The National Council of Teachers of Mathematics (NCTM) is the nation's largest professional organization for K-12 teachers of mathematics. The idea that the agenda of the NCTM would in fact be opposed to teaching mathematics seems, on the face of it, absurd. And yet that is the thesis of David Kline's paper, "A Brief History of K-12 Mathematics Education in the 20th Century". If Kline were an isolated crank, this idea would not matter much. But he is a professor of mathematics at California State University Northridge and according to Google Scholar his paper has been cited by 51 researchers since its publication as a chapter of Mathematical Cognition in 2003. Furthermore, the paper was described as must reading for all interested in mathematics education by John Mighton, author of the influential education best-seller, The End of Ignorance: Multiplying Our Human Potential, which I reviewed earlier.
Klein is firmly in the traditionalist camp of mathematics education, and in fact presents himself as a member of Mathematically Correct, the most famous of the traditionalist groups. To boil down a detailed argument of over 40 pages to a few sentences, Klein feels that the mathematical reform movement which came to prominence in the 1990s under the auspices of the NCTM and the National Science Foundation (NSF) disenfranchised students by offering mathematics instruction grounded in constructivist theory and based on "textbooks with radically diminished content and a dearth of basic skills". He traces the reform movement to the progressive education movement beginning in the early 20th century, whose leaders had a documented hostility to mathematics. For one example of many, he quotes the influential progressive educator William Heard Kilpatrick as saying that mathematics is "harmful rather than helpful to the kind of thinking necessary for ordinary living". He states that the NCTM was created by the MAA (Mathematical Association of America) in part to counter these progressivist ideas, though later the NCTM embraced these same ideas.
As is well-known, the reform movement in mathematics is characterized by educational constructivism, the theory that "only constructed knowledge – knowledge that one finds out for oneself – is truly integrated and understood". Constructivism is originally a psychological term, and Klein quotes several psychologists who claim that educators misapplied the concept, so that claims by constructivists they support "brain-based learning" ring hollow. In any case, educational constructivism is now connected with child-centered, cooperative, self-paced, problem-based discovery learning.
Education can be viewed as a wedding of pedagogy and content. In theory, the two are separate. However, constructivist learning takes longer since the student spends time exploring blind alleys on the way to getting a correct answer. For example, if the student is discovering their own algorithm for multi-digit addition it will take longer than if they are simply told how to do it, and moreover the algorithm they derive may be inefficient, making subsequent work take longer. So when traditionalists say they are designing a pedagogy-neutral curriculum, they are being somewhat disingenuous. By proposing a lengthy list of content to be covered, they insure that strict constructivist approaches will not work.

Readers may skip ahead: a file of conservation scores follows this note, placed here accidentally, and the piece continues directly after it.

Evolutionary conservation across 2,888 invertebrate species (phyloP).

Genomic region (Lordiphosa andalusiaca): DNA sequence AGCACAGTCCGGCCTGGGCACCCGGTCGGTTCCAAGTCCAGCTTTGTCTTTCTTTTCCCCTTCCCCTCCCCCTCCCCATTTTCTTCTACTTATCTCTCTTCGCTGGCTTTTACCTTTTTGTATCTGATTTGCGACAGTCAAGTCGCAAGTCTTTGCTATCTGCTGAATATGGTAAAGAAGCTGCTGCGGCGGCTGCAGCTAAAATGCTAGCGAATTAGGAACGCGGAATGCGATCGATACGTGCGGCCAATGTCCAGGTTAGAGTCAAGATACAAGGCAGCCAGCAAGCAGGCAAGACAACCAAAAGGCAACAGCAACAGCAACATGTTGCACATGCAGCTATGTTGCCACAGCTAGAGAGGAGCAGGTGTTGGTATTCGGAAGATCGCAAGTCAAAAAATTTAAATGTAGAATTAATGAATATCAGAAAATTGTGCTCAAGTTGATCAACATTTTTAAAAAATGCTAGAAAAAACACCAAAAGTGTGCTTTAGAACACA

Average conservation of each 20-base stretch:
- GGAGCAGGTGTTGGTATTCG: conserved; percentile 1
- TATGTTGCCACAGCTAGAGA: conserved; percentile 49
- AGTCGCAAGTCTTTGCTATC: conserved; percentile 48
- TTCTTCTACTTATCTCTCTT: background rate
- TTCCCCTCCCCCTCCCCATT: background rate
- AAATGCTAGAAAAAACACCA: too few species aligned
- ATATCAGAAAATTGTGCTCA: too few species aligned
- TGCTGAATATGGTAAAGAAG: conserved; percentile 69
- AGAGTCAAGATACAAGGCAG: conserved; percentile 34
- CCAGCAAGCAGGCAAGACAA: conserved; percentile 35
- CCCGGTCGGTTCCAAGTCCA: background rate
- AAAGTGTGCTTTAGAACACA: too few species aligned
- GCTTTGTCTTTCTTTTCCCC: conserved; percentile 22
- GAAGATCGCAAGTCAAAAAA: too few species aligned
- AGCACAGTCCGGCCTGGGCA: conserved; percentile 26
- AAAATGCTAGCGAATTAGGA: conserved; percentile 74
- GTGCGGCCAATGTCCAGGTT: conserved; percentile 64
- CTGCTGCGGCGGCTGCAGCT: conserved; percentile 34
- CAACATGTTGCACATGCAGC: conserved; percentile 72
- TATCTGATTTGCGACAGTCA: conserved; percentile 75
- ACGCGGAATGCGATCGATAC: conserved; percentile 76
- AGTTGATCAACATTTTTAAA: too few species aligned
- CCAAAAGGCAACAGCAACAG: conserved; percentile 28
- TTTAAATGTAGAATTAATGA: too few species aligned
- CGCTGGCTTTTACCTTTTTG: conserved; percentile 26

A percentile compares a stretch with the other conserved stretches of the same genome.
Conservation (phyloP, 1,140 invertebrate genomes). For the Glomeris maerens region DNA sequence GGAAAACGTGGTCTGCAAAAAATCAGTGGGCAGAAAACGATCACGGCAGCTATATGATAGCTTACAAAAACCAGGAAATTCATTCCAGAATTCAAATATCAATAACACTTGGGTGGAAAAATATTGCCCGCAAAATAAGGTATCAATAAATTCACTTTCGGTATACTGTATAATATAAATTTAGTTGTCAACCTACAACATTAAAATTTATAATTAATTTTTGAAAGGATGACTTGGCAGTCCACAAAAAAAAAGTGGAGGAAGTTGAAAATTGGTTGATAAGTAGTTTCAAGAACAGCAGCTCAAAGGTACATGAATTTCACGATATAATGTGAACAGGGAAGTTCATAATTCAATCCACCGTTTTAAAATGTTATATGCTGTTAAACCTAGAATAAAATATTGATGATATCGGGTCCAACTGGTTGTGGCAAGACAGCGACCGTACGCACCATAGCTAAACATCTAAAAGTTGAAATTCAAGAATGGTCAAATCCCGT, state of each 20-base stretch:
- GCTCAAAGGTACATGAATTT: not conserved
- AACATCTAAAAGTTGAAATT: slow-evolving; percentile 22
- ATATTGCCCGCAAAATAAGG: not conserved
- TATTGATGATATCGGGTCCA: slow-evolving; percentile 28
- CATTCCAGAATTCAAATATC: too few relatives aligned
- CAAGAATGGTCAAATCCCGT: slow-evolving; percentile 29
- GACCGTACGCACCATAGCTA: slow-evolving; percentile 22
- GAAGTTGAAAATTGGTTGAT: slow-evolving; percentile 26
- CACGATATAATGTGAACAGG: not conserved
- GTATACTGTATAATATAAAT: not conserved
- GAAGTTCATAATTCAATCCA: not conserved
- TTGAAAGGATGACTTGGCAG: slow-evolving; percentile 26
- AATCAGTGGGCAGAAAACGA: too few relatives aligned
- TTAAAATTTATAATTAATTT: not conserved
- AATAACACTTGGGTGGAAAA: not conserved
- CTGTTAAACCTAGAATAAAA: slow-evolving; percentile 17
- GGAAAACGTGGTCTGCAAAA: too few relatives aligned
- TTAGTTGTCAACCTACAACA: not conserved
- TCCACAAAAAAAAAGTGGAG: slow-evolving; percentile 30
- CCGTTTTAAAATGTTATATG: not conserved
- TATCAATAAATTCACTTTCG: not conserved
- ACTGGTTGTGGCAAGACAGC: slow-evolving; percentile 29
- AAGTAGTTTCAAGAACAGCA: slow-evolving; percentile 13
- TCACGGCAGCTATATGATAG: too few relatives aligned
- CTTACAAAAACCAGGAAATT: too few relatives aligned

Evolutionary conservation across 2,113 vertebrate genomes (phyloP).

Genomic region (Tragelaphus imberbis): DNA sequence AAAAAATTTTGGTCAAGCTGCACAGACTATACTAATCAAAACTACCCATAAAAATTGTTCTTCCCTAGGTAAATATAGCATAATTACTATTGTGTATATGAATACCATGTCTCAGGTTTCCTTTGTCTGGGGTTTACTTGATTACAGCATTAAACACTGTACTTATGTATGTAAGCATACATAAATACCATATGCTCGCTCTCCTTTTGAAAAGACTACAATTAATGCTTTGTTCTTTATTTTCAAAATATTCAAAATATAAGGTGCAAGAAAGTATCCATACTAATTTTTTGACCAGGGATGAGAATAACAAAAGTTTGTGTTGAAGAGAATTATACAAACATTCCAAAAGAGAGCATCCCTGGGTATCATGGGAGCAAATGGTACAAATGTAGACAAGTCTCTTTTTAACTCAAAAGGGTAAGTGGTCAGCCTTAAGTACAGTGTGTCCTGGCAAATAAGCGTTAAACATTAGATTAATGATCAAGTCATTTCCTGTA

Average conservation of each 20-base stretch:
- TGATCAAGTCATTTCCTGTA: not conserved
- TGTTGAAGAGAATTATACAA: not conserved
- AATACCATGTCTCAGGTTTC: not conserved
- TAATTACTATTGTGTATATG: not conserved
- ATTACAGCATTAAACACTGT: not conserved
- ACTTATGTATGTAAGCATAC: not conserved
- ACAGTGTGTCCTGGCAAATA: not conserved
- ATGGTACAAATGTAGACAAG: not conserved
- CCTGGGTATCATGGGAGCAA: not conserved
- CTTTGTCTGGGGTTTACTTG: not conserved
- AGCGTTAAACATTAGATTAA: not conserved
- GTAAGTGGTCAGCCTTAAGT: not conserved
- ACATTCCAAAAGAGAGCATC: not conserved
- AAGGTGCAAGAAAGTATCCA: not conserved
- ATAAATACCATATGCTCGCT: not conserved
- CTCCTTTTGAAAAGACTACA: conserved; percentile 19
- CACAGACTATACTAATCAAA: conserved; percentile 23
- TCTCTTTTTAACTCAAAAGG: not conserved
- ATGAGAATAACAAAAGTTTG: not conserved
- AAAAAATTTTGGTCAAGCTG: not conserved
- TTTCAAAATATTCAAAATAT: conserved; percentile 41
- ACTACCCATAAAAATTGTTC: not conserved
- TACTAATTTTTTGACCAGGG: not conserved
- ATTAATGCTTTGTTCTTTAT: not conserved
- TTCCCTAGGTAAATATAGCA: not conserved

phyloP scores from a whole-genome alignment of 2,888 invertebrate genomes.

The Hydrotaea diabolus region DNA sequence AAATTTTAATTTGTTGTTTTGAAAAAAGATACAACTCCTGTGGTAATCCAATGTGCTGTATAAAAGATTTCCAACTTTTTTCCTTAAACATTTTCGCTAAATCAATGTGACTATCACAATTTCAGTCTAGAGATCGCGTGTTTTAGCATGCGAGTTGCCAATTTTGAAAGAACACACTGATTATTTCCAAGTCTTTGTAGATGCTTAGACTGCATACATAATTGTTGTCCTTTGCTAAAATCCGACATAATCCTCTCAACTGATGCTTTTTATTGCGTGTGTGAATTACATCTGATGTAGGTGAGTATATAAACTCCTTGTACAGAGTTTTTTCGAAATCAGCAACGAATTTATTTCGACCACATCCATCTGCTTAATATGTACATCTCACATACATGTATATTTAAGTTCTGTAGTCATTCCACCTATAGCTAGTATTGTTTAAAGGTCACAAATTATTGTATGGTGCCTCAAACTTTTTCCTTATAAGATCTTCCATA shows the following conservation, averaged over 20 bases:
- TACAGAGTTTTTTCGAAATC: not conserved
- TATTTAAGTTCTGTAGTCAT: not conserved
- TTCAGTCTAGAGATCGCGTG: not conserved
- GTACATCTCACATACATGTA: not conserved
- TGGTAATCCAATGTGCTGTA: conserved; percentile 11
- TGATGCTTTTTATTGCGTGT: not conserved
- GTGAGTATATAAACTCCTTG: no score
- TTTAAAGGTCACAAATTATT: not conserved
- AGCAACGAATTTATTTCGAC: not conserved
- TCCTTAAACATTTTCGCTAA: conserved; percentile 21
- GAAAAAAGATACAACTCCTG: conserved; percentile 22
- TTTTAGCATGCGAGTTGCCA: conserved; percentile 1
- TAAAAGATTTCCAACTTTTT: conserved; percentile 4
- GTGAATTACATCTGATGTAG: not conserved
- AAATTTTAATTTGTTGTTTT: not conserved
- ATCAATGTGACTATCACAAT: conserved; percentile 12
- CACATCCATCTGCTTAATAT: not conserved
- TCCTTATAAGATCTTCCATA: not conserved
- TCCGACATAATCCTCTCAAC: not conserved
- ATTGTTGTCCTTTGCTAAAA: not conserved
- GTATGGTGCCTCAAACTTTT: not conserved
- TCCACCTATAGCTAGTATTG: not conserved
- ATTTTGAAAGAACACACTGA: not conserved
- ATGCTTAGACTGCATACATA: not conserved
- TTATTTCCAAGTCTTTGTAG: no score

In essence, Klein feels that the NCTM has been taken over by professional educators, not teachers, and that these educators are pursuing a progressivist agenda with little regard for actually teaching mathematics.
While this critique seems to make sense, it does not fit with my personal observations of many practitioners of constructivist mathematics education. Most of these people have a deep love of mathematics and of teaching. After all, anyone who has done original mathematics has practiced discovery learning. Indeed, the "Moore Method" pioneered by topologist R. L. Moore at the University of Texas was an extreme form of discovery learning for graduate mathematics majors, Moore is regarded as one of the most successful teachers of graduate mathematics in American history, based on the number and quality of his Ph.D. students.
I think most mathematics educators would agree that students should receive some direct instruction in standard algorithms and basic theory and some opportunity to explore mathematics on their own. As always, balance is important.
I also think that most mathematics educators would agree that being able to teach well using a constructivist approach is more difficult than using a traditional approach. Part of the reason why constructivist approaches have not been more successful therefore has to do with inadequate training of teachers, and of a failure to recruit the best students into a difficult and underpaid profession.
For some eloquent defense of constructivist, problem-based learning from people who clearly love mathematics see:
A Mathematicians Lament by Paul Lockhart
In Math You Have to Remember, In Other Subjects You Can Think About It by Keith Devlin
I'm planning to write a paper where I describe how a colleague's challenge to come up with an Excel formula to compute a weighted average of grades led me to make a couple of mathematical conjectures, and how I was able to prove the conjectures and solve the problem. Along the way, I got a lot of help from many people and I discovered a lot of combinatorial mathematics that I had not known, including the Binomial Inversion Formula and the Umbral calculus. In describing this odyssey I will explore the social nature of mathematics and the different ways that people from different disciplines approach mathematical problems. Also, I hope to show that experiences of this sort can be replicated in the classroom through a problem-based method of learning.